Last Loans Used to Buy AIG, Bear Stearns Assets Repaid: Fed Reserve

By and | June 15, 2012

The Federal Reserve Bank of New York said on Thursday the last of its loans made to acquire risky assets from AIG and Bear Stearns during the financial crisis have been paid off with interest.

The Fed bank acquired the assets in the portfolio known as Maiden Lane III in the 2008 government rescue of U.S. insurer American International Group Inc. It acquired the Maiden Lane I assets from Bear Stearns around the time of its takeover. The original loans totaled just over $53 billion.

The New York Fed will continue to sell assets remaining in the Maiden Lane I and III portfolios “as market conditions warrant and if the sales represent good value for the public,” it said, adding there is no fixed time frame for the sales.

Proceeds from Maiden Lane I sales will be used to retire a loan from JPMorgan Chase & Co., after which the Fed bank logs the profits.

Proceeds from Maiden Lane III sales will be used to repay AIG’s equity contribution, after which the New York Fed will receive two-thirds of residual profits. As of June 6, the outstanding principal and interest due to AIG was about $5.6 billion.

“We are extremely encouraged by the continued progress our partners at the Federal Reserve and U.S. Treasury have made to profitably reduce the U.S. government’s investments in AIG,” AIG Chief Executive Bob Benmosche said in a statement.

The repayment of the Maiden Lane III loan in particular is the latest unexpected twist in the AIG saga, which began with a last-minute rescue in Sept. 2008.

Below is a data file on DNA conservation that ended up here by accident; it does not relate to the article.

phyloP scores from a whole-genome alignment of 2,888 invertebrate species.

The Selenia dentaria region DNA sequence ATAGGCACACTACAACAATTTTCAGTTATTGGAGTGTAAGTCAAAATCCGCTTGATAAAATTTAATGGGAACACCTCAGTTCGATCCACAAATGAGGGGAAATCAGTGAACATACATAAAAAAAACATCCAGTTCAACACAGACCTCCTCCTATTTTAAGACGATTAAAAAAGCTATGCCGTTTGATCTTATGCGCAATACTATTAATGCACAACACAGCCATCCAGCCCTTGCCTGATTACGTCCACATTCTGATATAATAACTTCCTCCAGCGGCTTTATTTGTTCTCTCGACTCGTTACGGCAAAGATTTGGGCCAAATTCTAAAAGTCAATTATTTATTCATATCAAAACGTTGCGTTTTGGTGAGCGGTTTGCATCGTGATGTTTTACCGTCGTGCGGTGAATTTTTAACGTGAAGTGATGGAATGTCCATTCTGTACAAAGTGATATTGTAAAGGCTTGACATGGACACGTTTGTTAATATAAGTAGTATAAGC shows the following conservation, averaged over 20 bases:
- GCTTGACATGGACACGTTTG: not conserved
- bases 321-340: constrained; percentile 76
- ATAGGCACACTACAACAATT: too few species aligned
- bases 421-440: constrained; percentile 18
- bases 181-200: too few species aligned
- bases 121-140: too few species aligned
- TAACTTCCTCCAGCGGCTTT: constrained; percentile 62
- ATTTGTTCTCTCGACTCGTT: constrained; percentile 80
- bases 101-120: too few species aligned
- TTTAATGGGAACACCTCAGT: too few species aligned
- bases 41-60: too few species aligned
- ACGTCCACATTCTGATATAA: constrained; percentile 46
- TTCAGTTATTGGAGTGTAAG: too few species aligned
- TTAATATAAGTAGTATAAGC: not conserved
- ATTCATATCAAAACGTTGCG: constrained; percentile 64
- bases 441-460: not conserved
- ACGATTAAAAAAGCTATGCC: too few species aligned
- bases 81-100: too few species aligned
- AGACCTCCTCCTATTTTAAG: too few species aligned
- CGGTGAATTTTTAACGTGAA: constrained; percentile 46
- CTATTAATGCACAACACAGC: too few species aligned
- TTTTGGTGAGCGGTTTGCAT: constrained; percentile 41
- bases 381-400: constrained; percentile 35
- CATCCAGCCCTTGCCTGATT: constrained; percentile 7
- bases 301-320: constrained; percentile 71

Part of the ultimate rescue package was the Nov. 2008 creation of Maiden Lane III, a facility that eased some of AIG’s obligations by buying collateralized debt obligations from the company’s counterparties. The Fed put up $24.3 billion and AIG put in another $5 billion.

In exchange for being bought out at 100 cents on the dollar, the counterparties agreed to terminate credit default swaps with AIG’s Financial Products unit.

Many people criticized it as a back-door bailout of the banks with which AIG did business, but the deal was also seen as crucial to buying the company more time for a planned fire sale of its assets.

That fire sale never came to pass, though. Starting in late 2009 AIG embarked on a different course, shedding some assets while strengthening others.

AIG will profit on the rest of the MLIII sales because of the way the deal was originally structured. After all the loans from both parties are repaid, the Fed and AIG split any proceeds, with the company getting one-third of the money.

With the Maiden Lane facilities resolved, the balance of AIG’s obligation to the government is the U.S. Treasury’s 61 percent stake in the company.

(Reporting by Jonathan Spicer; Editing by Carol Bishopric and Dan Grebler)

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